Slavery of 21st century: Not a sign of relief

Pravda.Ru has prepared a series of reports about slaves in Dagestani brickyards. Slavery is thriving not only in the Caucasus but also in the central part of Russia. Journalists draw the attention of law enforcement agencies to the problem, while tens of people remain in captivity. This report is about the storming of a brick-making factory in Dagestan and the release of people on a farm in Russia.

"He will not let us go. We have our documents, no one has taken them away, but still, he will not let us go," a poorly dressed man and his friend are walking on spring slush near a large farm in one of the regions of Russia. "Shall I just come, take my stuff and say I'm leaving? We're leaving?"

"Come on, what are you afraid of? Do you know, how many of such people I have shot in Dagestan?" says the young man who came here to take these two men, who did not even dare to leave the farm.

A few minutes later, when the farm is very near, a man of Asian looks appears on the road. He is carrying a bucket in his hands and is wearing rubber boots. He had no interest in looking at those two. His eyes were on the man, whom he did not know.

"On the ground, now!" The two men stay behind when the stranger pulls out a TT gun and attacks the Asian. "Why do you keep people here, you bastard! Lie still, or I'll shoot you! Face down!"  The "farmer," lying on the ground, mumbles something and tries to breathe while being kicked in the stomach. The two men are quickly running towards the farm, while the armed man is staying with the one on the ground. A few minutes later, the two return with sports bags, quickly jump into the car nearby and wait for the driver. The owner of the car, he's the man with the gun, kicks the Asian a bit more and quietly sits behind the wheel, taking the "indecisive" men away from here. This is how they release people from slavery.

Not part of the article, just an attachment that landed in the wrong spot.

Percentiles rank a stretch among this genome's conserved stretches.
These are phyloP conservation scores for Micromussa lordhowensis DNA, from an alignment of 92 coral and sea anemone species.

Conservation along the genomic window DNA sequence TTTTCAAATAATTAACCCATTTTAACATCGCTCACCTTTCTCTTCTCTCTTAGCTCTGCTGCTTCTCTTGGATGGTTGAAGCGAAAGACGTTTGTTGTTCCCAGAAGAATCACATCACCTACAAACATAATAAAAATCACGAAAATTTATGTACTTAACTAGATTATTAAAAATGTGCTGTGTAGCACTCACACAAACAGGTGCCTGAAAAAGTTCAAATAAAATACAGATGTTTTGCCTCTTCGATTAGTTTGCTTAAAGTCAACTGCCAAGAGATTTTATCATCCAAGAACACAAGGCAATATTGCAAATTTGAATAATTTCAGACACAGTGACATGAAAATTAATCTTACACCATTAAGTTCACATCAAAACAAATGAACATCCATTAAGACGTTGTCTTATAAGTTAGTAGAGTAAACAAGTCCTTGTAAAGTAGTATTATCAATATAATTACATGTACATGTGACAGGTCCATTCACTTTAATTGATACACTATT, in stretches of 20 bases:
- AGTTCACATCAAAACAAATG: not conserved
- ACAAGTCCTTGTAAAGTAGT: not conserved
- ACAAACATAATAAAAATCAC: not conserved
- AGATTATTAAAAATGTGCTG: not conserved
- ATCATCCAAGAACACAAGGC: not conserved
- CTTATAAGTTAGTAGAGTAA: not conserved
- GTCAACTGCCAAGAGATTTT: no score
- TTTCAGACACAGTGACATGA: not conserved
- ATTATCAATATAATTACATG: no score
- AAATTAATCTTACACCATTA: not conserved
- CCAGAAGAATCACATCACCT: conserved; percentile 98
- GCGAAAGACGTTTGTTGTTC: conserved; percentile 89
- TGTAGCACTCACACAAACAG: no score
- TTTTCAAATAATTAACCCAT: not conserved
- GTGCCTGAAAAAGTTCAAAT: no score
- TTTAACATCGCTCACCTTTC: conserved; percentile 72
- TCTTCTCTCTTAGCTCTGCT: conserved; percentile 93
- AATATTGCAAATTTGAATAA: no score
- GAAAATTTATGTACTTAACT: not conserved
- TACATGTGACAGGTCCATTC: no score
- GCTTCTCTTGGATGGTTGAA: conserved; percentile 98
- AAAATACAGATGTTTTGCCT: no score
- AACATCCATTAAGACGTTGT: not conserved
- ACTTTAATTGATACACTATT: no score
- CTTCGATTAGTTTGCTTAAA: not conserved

Such stories usually happen without the participation of police, mainly in mountainous republics of Russia and less often in the central part of the country. The two men, who did not dare to leave the farm, had been staying in slavery for quite long. Working at the farm was hard, they did not get a lot to eat. Escaping was almost impossible, they would be caught. In this case, they would have to work again, but they would have to work with broken ribs and a concussion. But all the same - they would have to work.

It is hard to believe that slavery in Russia still exists. Police reform, powerful demonstrations of law enforcement agencies, FSB reports on the progress of complex works in the fight against terrorism, surveillance camera, smartphones,  GLONASS, high-speed trains, the Internet - nothing helps. They still look for disappeared people for years, their photos are everywhere. When the police close such cases for statute of limitations, some relatives of the missing people put up a monument over an empty grave and visit the grave for years afterwards to take a look at the person on the photo. Sometimes, people on the photos appear alive, they come home out of nowhere. After all, it rarely occurs to anyone that slavery still exists and prospers.

"Get the dog away!" A policeman with a Kalashnikov swears somewhere in the dark, standing near a minivan. A man, covered in dust, comes from the darkness.

"Well, shall we go?" Two employees of the Dagestani police walk ahead, others are rambling somewhere in the dark. The local police are well familiar with a small brickyard in a district of Dagestan. It was reported that this is the place where they keep Russian slaves. Judging by the weary and tired faces of police officers, for them this is not a discovery either. The police received the information from Oleg Melnikov, who came to Dagestan together with his volunteers. Oleg arrived in Dagestan to bug the police to such an extent that they wear bulletproof vests, take guns and settle it all down quietly.